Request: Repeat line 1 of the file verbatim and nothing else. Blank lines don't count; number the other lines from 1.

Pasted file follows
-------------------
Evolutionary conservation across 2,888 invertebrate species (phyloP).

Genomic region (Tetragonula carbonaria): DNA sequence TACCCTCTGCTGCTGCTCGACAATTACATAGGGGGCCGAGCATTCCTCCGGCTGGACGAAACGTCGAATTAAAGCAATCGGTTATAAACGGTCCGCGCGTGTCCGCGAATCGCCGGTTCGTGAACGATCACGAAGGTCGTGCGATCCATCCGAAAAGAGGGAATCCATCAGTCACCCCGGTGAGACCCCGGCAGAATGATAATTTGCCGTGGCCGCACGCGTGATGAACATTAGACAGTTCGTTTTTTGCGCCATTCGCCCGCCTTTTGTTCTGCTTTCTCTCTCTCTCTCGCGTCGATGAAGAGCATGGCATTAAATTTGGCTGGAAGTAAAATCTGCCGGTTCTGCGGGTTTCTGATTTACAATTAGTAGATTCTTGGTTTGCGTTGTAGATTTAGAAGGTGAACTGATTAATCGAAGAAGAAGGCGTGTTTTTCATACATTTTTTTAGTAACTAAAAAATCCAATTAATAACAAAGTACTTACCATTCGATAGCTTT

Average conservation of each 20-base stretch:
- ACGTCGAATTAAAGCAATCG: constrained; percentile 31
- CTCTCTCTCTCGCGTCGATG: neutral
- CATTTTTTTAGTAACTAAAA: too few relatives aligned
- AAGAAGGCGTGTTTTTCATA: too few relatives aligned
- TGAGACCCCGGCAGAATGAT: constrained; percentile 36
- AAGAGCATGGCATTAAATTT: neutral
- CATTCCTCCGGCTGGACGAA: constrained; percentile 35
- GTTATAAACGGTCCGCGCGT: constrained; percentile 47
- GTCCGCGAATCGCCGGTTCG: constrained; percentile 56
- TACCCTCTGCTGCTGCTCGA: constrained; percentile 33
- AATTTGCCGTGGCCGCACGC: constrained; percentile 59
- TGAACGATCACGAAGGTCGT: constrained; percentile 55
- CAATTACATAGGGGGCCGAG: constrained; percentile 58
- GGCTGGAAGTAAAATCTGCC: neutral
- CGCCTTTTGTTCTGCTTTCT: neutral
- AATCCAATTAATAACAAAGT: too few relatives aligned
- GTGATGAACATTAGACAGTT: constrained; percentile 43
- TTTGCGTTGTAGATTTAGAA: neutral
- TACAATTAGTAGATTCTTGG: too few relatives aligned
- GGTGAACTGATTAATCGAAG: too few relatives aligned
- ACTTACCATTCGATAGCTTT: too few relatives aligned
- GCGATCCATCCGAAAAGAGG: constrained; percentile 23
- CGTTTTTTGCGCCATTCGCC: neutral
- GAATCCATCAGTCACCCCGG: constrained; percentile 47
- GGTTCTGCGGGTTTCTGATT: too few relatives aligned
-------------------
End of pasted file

Evolutionary conservation across 2,888 invertebrate species (phyloP).